Did any of this really happen this way? Does it matter?
I've had a lot to say about this new Discovery Channel three-night miniseries lately, but in less than a week you'll all be able to see the real thing on your TV. Episode 1 premieres on Monday September 5th, with episodes 2 and 3 following on Tuesday and Wednesday, all at 9pm EST. I was given advance access to a nearly finished cut of the first episode a few weeks ago, so here's my take on it.
) is a naturally gifted engineer, with plans to go off to get a formal education.
These two young men are trying their damnedest to make something of their lives, or at least make some money and meet some girls; the classic motivation of men, going back to the dawn of civilization. In a perfect combination of events, they sneak into a burlesque show where Bill gets the inspiration for a new motor-driven bicycle design. Perfectly natural thing to happen to a young, budding engineer when looking at a pretty girl.
A few months later, Bill and Arthur have a motor that makes noise and smoke, and sometimes even runs. When Walter returns to the family home, he lends some much needed cash, and a cooler older head, and soon a bike is built and can be ridden all over town. Ironically, it is cool, responsible Walter who is the first man ever to come down with Harley fever; symptoms of which include riding to live, and living to ride.
At this point in the story, the villain appears, in the form of George Hendee, the man behind Indian. Joe Merkle, founder of another early motorcycle brand, also tries to sabotage the H-D boys, as it seems it was every man for himself back in the aughts. Fortunately, despite attempts to manipulate the rule book, you know what happens when the green flag drops... The early bike proves fast enough, and above all else able to survive these races without falling apart or breaking down.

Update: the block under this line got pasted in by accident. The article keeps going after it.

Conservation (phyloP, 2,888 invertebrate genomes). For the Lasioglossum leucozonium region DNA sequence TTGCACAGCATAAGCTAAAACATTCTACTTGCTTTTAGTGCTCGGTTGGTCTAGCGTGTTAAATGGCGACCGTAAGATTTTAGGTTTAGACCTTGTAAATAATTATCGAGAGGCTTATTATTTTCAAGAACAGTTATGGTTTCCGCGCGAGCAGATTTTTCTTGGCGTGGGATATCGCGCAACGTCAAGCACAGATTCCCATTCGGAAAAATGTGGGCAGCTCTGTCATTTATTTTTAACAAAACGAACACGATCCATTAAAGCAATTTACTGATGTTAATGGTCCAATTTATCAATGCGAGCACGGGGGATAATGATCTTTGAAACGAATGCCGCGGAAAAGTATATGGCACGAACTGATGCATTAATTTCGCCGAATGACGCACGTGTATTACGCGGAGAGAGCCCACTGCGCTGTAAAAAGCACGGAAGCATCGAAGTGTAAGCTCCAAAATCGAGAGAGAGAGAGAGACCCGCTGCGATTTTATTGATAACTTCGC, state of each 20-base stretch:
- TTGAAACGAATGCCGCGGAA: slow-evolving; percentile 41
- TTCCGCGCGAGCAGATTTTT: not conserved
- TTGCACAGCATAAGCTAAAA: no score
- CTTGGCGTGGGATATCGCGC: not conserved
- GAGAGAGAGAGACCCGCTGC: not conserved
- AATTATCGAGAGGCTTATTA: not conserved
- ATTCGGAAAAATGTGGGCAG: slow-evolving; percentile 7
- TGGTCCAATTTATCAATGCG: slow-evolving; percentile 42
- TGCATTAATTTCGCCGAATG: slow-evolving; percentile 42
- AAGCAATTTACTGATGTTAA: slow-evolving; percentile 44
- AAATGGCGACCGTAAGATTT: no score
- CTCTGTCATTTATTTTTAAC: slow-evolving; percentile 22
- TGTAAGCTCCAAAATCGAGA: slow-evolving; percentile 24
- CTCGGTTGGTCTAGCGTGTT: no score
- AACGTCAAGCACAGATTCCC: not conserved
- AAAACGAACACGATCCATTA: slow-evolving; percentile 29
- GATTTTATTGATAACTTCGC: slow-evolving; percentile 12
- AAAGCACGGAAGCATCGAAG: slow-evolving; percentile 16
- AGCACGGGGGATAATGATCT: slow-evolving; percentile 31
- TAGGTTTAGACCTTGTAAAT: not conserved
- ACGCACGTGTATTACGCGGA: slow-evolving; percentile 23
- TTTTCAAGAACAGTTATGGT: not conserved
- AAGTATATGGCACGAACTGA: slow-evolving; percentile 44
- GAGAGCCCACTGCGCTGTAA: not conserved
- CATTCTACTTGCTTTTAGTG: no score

This is a good cast, better than you would expect from a basic cable original mini series, with two of the three leads coming from HBO's "Game of Thrones." There is some clunky dialogue, and there are some times where characters awkwardly blurt out exposition, or their motivation, but all in all it is a solid story. The production values are feature-film quality, and you can see that a lot was spent to get the look right. The production shot in Eastern Europe, which apparently still looks like America in the early 1900s.
I'll admit I'm not a huge Harley-Davidson fan and I don't know their history backwards and forwards, but I suspect the production did take some liberties with the events portrayed here. Don't expect this to be a Merchant and Ivory period piece, or a Ken Burns documentary. But that's OK, because neither one of those things has motorcycle races (though, I'll bet Ken Burns could do an amazing 12-hour documentary on the Isle of Man TT).
In this first episode there have got to be at least four races, which are integral to the plot, and if you read my story on the bikes in the movie, you know they staged them by actually racing the bikes.
Right here, you can see my personal biggest gripe with the movie: The helmets. The bikes look great, the tracks and speeds even seem real, but the helmets really look like off the shelf half helmets covered with leather.
Now, perhaps it was a safety issue, seeing as how these stunt men were racing motorcycles with little grip, almost no suspension, and plenty of power at actual freeway speeds. But until after WWI helmets in football, racing, and aviation were typically just about keeping the pieces of your skull together for easy clean up, more than anything else.
Football team circa 1910
Actual board track racers circa 1920
Rotten Tomato Rating: None yet, do they even rate TV?
RideApart Worth Watching: Yes, 8 out of 10 based on the first episode. There are not a lot of films about motorcycle racing that are anywhere near accurate. As far as I know, this is the only film that even tries to depict what the early years were like on the dirt and board tracks.
Redeeming Quality: For me, watching these replica bikes, with nearly the same limitations of the originals and less power, battle it out on the track is worth every minute of my time. There is little real motion picture footage of bikes of this era in action, and no one rides the few original bikes left in anger anymore. Films like this are as close as we can get, unless someone puts together a traveling roadshow, much like the biplanes that mock dogfight at air shows.
is planning a themed nights of programing, with Monday being all about motorcycles. If you like what you see, or watch it and don't like it, let them know. Maybe with the right kind of feedback we can get some good programing, and not just more bad reality TV wrench flinging. With Speedvision's Two Wheeled Tuesday long gone it would be nice to have motorcycle related content somewhere consistently, even if only one night a week.